I believe people are innocent until proven guilty, but I also trust the old adage; Where there’s smoke there’s fire! Multiple accusations, an “adult alarm” outside the bedroom, it’s all a little odd. Nevertheless, a family has lost a brother, parents lost their son, and, worst, three children are without a father. And that, almost any way you slice it, is a tragedy.

What struck me as most odd about the Michael Jackson Memorial was the obvious lack of authenticity. Not that the people who participated did not care about Jackson or his death, but rather that the majority of them are routinely compelled to protect their public persona and during this “performance” were, at best, concerned with maintaining that persona. Moments of the memorial seemed, not so much as stagecraft, as it did an opportunity for the advancement of some participant’s personal brand. Today celebrities were asked to do what they are never asked to do, never rewarded for, and what might possibly be the farthest thing from their minds – put someone else first!

The rhetorical low-point had to be Usher. The sunglass donning singer proclaimed, “Michael meant a lot to all of us, especially me.” Did you hear that? “Especially” him! Usher, in one sentence, demonstrates why so many people felt that network and cable news coverage of Jackson’s death was untoward. Most folks feel that celebrity is the ultimate landing ground for self-centered, shallow, silicone living. Celebrities are disconnected from reality and obsessed with all the wrong things. And truthfully, there are enough Paris Hiltons and Perez Hiltons to prove the case. So when Usher, for whatever reasons, placed his grief over and above that of Jacksons’ parents, siblings and children, everything we suspect about celebrity is proved to be true. Also, Mariah Carey was clothed barely a step up from her normal state of undress, and Berry Gordy’s 2-minute ad for Motown Records didn’t help either. Throughout so much of the memorial, I felt that I was witness to the Grammys or some other such production. Celebs wearing sunglasses in the darkened Staples Centre, Corey Feldman dressed as the King of Pop; at times I thought I was watching Live Aid or a VH1 Special.

Thankfully, Brook Shields and Paris Jackson broke through the pretention and made

Brooke Shields Gets Real

Brooke Shields Gets Real

Michael Jackson what he always wanted to be; one of us. Brooke Shields spoke admirably and ably about her and Michael’s shared grief of lost innocence. She talked about his humor and playfulness. When Brooke spoke, Michael was human and he was her friend. Her tears were not of the Made-For-TV variety. She sidestepped Al Sharpton’s tirade against the media – as if something he said could’ve changed anything. And made the opportunist, Sheila Jackson Lee, look foolish, grandstanding with a House Resolution on her hip. And Brooke did it all by expressing what so few people could seem to conjure up today: Humanity! What Sharpton tried to do by shouting and Lee attempted with laws, Brooke Shields did by simply being a friend who cared. In that moment, it wasn’t about celebrity – hers or his – but it was about a friendship and relationship of caring. Don’t believe anyone cares about you, if they can’t tell a story about being with you that demonstrates that care.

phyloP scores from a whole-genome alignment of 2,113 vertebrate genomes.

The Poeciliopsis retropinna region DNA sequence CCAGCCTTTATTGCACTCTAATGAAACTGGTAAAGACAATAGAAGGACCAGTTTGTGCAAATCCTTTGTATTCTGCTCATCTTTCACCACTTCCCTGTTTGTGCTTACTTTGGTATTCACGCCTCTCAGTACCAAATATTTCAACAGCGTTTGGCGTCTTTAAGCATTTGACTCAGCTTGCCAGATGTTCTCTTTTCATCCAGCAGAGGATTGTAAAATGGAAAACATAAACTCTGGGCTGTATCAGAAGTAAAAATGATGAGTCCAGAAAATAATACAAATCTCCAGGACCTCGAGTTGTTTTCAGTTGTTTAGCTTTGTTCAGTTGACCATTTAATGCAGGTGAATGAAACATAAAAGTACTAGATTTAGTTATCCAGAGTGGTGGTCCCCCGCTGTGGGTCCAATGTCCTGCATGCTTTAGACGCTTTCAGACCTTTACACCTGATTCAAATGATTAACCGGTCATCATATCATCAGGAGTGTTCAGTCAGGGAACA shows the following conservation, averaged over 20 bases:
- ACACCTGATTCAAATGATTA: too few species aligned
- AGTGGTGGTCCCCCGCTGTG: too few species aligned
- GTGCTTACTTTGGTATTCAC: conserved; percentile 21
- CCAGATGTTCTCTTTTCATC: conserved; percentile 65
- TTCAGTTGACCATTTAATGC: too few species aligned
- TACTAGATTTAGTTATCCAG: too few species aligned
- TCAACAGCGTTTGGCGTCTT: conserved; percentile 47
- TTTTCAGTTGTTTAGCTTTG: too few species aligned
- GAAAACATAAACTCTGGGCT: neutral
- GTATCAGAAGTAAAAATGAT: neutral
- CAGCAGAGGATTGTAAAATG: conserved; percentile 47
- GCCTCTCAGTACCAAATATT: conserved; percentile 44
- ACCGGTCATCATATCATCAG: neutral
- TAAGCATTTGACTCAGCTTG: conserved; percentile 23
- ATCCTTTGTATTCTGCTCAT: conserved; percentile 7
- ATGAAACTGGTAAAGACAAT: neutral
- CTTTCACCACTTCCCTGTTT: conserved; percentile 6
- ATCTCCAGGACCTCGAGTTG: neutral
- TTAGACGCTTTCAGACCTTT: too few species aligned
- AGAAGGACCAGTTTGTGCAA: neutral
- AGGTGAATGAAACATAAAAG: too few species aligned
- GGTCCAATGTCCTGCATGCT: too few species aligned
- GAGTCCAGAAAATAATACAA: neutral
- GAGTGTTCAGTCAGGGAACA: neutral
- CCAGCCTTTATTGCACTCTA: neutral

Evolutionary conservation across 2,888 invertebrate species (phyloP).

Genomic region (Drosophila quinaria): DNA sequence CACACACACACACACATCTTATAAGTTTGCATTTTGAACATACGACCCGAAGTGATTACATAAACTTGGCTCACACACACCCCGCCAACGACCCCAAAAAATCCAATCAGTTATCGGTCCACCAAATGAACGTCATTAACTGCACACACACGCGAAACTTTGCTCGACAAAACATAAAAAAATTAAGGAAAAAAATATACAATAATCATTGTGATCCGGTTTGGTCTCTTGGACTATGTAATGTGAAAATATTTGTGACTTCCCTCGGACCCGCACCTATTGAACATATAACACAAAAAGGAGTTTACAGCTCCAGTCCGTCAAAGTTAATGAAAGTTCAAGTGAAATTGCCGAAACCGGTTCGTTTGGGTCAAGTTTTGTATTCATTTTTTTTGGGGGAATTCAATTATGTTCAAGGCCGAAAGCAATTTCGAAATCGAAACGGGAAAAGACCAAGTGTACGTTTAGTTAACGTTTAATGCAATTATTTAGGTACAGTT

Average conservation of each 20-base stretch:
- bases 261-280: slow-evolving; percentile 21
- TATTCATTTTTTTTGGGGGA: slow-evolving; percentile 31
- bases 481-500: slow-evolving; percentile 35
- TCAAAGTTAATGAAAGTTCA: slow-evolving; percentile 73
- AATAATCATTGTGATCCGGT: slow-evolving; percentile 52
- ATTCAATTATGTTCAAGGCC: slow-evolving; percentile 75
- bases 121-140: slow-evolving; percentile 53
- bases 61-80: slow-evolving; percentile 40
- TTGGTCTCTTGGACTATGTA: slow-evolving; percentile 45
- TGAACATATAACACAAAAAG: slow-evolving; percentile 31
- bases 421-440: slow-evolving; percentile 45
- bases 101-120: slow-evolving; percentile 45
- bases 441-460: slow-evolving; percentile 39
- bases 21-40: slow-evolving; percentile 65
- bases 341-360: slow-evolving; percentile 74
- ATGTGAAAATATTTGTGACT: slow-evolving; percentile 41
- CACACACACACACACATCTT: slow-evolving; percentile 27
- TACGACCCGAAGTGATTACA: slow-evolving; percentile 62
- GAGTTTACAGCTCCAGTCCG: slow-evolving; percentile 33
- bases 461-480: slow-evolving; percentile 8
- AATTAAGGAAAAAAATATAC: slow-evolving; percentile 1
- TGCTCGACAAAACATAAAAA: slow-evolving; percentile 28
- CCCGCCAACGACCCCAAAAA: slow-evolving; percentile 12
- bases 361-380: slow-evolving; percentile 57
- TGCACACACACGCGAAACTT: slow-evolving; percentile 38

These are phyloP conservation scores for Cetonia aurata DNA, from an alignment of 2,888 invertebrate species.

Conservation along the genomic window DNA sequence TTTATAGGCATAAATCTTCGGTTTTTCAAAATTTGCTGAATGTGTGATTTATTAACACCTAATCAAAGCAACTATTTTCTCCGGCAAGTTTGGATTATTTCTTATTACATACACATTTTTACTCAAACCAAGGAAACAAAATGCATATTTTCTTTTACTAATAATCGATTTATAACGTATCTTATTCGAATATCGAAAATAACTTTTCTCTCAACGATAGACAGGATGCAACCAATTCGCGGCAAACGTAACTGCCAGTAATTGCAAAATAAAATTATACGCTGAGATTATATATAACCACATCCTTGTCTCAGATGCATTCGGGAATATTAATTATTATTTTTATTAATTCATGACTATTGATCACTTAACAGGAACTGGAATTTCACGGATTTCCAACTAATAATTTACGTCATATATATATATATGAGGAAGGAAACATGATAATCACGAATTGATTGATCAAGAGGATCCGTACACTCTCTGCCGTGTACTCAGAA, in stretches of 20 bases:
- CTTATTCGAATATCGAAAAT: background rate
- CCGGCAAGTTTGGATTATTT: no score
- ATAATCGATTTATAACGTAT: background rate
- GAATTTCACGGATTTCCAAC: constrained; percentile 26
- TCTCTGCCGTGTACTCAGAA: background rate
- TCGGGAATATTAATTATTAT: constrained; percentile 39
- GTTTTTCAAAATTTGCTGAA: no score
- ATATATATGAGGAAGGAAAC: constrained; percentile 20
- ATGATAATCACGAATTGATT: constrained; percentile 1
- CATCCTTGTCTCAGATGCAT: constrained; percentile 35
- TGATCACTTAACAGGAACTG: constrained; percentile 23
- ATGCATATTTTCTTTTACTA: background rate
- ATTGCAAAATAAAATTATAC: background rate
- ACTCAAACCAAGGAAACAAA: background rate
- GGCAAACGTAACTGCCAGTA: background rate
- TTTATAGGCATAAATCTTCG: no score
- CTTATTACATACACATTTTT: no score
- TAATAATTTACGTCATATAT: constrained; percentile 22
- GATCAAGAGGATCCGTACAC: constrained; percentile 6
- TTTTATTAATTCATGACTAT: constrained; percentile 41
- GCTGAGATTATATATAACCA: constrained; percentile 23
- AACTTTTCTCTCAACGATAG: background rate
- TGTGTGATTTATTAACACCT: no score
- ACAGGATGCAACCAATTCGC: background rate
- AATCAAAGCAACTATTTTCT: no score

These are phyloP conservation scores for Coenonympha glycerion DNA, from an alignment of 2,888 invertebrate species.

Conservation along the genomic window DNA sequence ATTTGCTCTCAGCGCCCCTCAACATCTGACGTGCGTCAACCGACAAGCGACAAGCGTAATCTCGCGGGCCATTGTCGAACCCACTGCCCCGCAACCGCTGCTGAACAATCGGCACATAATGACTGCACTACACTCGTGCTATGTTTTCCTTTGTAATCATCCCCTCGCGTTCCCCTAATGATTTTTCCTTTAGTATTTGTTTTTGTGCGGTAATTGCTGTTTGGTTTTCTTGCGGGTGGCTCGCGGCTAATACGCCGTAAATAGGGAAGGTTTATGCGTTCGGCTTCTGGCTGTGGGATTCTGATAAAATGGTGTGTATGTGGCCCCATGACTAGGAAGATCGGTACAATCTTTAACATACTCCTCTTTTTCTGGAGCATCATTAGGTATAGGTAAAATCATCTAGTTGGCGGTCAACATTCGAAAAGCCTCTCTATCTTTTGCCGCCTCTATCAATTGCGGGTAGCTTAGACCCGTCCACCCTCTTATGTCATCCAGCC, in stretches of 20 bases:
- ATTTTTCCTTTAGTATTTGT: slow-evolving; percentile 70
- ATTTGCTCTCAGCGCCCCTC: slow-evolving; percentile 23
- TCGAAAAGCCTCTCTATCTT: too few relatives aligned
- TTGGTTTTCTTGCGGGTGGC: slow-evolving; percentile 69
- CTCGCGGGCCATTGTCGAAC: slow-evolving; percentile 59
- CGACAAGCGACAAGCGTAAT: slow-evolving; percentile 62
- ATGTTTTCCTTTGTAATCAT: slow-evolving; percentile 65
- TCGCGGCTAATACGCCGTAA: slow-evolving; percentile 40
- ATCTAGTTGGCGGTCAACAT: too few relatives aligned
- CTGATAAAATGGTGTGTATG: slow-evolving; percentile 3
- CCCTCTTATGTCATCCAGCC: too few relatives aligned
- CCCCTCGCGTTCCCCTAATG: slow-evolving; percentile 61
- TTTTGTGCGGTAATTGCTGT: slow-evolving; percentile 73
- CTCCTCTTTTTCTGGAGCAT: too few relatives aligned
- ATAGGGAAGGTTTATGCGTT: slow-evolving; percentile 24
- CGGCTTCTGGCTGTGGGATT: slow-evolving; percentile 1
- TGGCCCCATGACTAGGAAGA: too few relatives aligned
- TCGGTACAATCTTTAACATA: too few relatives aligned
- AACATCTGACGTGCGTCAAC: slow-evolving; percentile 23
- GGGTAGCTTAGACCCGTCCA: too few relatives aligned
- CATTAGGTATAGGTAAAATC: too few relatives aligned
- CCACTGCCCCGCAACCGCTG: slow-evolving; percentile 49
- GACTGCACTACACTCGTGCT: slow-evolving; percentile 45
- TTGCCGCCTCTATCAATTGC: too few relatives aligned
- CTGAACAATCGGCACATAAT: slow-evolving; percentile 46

Paris Reminds the World, Michael was "Daddy"

Paris Reminds the World, Michael was "Daddy"

And of course, there was sweet Paris Jackson simply saying she had the “best daddy in the world.” If your heart didn’t break when you heard this little girl, then you simply don’t have one. This girl, of whom the media has openly and harshly questioned whether or not her dad is her dad, ended the discussion. If you, like me, have little girls, you found that tears easily stream when you hear a little girl missing her daddy. Right there, among all the crudeness, crassness, silliness and shallowness of the celebrity culture, a little girl reminded us that music didn’t lose its greatest performer, the world didn’t lose a generous humanitarian, and concert promoters didn’t lose a meal ticket – three little children lost their daddy.

And they never cared how many CD’s or tickets he sold!

I so wish that some of the people who stood behind microphones today would have set their celebrity and/or political personas aside, been human, and let these kids say goodbye to their daddy. There are three more orphans in the world and not any of them needs someone to moonwalk.

Regardless of what you think of Michael Jackson, I suspect you’ll agree with me on one thing: We don’t need any more celebrities, but could use an injection of true humanity.

The true tragedy of Michael Jackson isn’t his truncated childhood, the unproven allegations, the abuse he took at the hands of his father, but that Jackson spent his life groping, blinded by the spotlight, for a genuine human experience, yet even in his death, so many of his “friends” couldn’t give it to him.

I ended the sermon this past Sunday speaking authoritatively about the Jesus being “Outside the Tomb.” It was what Fred Craddock would describe as a “sermon of orientation.” It was firm in conviction, unambiguous, and strongly worded: “The tomb is empty!” Just what we need on Easter morning.